If you’re wondering why the internet on your smart phone or your tablet has been so slow – wonder no more – AT&T has throttled you. And the federal government is suing them for doing it.
In its first lawsuit addressing data-throttling, the Federal Trade Commission accuses the telecom giant of misleading customers by slowing the speed of their date usage without first properly notifying them.
We’ve all seen the commercials advertising that AT&T will give you twice the amount of data for the same price you’re paying under your current contract. But what they did not disclose is that if you go over a certain amount of data usage in a billing cycle, they will slow down your browsing speeds.
Customers have reported problems with internet browsing and watching streaming video. Some users had data speeds reduced by 90-percent according to the Federal Trade Commission.
How do you know when you’ve hit a monthly limit? According to AT&T’s data calculator, you can hit that limit by streaming 10 hours of standard definition video and surfing the web for 5 hours.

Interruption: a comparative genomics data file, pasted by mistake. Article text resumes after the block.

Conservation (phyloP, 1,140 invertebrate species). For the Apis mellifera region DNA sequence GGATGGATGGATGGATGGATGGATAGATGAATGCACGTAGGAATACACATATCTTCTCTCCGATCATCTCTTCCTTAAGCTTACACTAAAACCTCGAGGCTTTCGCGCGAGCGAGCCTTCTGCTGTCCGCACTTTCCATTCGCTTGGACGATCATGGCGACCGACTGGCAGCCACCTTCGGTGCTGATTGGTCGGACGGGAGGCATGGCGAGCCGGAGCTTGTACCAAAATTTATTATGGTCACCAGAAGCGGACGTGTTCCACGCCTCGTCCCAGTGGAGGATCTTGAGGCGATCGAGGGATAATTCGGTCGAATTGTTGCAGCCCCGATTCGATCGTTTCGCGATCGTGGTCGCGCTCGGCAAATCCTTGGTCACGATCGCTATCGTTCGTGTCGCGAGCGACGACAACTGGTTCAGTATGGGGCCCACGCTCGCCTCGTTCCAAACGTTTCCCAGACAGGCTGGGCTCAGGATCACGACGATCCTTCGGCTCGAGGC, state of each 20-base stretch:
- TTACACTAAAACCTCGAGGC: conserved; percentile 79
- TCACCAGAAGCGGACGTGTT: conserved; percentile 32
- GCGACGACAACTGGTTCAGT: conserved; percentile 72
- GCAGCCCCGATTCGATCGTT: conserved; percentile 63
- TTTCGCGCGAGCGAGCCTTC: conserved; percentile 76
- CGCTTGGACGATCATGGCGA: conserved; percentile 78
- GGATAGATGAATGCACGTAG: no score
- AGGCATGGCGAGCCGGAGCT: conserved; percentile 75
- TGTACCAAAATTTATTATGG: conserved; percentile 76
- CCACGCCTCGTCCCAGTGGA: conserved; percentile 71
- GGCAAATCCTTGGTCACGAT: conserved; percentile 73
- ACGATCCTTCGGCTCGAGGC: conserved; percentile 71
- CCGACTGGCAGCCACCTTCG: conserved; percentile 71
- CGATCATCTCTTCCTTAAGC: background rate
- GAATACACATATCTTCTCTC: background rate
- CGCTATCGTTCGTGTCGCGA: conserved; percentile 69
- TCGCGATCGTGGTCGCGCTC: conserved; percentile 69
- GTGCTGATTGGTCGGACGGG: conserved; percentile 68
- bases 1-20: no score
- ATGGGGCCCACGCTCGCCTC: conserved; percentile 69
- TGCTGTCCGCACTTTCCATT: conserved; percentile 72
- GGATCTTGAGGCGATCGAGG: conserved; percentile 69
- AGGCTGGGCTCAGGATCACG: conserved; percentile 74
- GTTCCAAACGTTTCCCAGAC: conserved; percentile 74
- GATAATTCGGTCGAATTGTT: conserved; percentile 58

The practice is known as throttling, and slows things down like streaming videos and GPS navigation.
FTC chairwoman, Edith Ramirez says in an official statement, “AT&T promised its customers ‘unlimited’ data, and in many instances, it has failed to deliver on that promise.”
“The issue here is simple: unlimited means unlimited,” she says.
The FTCS says that AT&T first began throttling customers on unlimited data plans back in 2011. AT&T denies the allegations. “We have been completely transparent with customers since the very beginning,” an executive vice president and general counsel for AT&T said in a statement.
With more than 3.5 million customers affected, we’ll see how transparent AT&T proves to be on this go around.